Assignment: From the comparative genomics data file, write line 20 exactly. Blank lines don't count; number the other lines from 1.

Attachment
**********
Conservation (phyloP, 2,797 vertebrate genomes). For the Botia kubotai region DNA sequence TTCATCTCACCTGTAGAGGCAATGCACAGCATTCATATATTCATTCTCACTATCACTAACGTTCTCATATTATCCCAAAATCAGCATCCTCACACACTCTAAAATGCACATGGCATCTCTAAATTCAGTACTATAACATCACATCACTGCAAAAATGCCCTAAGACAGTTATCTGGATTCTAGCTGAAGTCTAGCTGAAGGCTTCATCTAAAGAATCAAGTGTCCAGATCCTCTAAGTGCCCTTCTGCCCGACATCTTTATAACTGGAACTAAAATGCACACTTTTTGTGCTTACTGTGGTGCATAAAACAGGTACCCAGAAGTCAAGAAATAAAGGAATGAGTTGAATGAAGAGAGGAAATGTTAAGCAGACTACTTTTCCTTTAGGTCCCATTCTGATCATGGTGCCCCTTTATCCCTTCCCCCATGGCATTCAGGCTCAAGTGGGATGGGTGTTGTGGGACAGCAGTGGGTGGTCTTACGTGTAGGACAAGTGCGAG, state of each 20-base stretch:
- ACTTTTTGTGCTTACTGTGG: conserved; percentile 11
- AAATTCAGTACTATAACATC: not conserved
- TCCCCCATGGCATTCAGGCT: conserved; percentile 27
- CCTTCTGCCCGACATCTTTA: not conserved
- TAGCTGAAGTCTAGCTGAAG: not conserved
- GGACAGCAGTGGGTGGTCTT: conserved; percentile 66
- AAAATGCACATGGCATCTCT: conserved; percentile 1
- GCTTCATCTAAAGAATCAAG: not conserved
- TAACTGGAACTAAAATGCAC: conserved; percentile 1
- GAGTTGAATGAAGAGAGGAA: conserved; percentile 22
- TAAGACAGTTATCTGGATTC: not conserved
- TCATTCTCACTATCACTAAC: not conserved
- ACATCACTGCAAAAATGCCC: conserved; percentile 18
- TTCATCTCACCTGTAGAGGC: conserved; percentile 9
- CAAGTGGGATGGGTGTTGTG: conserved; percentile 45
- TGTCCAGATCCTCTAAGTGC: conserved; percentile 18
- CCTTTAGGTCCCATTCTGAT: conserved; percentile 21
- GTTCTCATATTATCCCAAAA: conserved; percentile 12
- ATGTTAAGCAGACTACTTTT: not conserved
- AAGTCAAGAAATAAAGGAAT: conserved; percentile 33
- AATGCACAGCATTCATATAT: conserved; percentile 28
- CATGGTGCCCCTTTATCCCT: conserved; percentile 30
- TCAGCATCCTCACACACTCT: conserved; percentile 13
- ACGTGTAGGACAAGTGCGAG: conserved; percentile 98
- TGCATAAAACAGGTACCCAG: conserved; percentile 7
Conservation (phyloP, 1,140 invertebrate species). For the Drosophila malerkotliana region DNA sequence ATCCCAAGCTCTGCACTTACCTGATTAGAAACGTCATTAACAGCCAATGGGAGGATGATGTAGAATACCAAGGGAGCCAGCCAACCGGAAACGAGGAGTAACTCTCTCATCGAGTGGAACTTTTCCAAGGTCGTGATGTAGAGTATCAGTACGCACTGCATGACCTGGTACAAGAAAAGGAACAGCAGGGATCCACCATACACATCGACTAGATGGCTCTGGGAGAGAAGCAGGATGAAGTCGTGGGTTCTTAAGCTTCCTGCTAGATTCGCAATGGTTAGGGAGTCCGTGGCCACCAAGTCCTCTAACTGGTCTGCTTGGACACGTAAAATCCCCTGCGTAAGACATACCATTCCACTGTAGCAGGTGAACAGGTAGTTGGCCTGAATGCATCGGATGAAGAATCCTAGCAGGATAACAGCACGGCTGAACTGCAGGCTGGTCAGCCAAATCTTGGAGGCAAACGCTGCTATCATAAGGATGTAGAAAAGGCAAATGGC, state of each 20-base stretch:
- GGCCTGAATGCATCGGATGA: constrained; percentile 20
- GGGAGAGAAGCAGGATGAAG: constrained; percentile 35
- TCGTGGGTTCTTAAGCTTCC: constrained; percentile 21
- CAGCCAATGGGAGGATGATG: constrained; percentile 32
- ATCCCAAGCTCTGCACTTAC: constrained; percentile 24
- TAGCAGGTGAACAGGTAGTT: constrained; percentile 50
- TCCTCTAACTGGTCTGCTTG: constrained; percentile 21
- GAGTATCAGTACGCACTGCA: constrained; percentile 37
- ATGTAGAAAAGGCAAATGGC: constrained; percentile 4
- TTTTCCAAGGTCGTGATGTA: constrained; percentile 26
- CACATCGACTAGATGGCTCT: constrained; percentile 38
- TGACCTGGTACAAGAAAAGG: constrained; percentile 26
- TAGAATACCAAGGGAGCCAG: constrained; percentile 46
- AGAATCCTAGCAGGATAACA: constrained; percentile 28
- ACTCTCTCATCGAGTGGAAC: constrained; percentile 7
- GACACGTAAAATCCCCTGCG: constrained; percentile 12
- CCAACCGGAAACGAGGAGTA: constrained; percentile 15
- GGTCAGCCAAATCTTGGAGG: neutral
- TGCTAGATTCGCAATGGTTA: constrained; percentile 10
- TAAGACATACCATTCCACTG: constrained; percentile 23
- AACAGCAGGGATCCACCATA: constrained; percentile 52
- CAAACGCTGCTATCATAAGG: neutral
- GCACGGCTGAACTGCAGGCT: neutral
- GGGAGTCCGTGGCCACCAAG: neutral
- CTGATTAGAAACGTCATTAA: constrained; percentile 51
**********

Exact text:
- ATGTTAAGCAGACTACTTTT: not conserved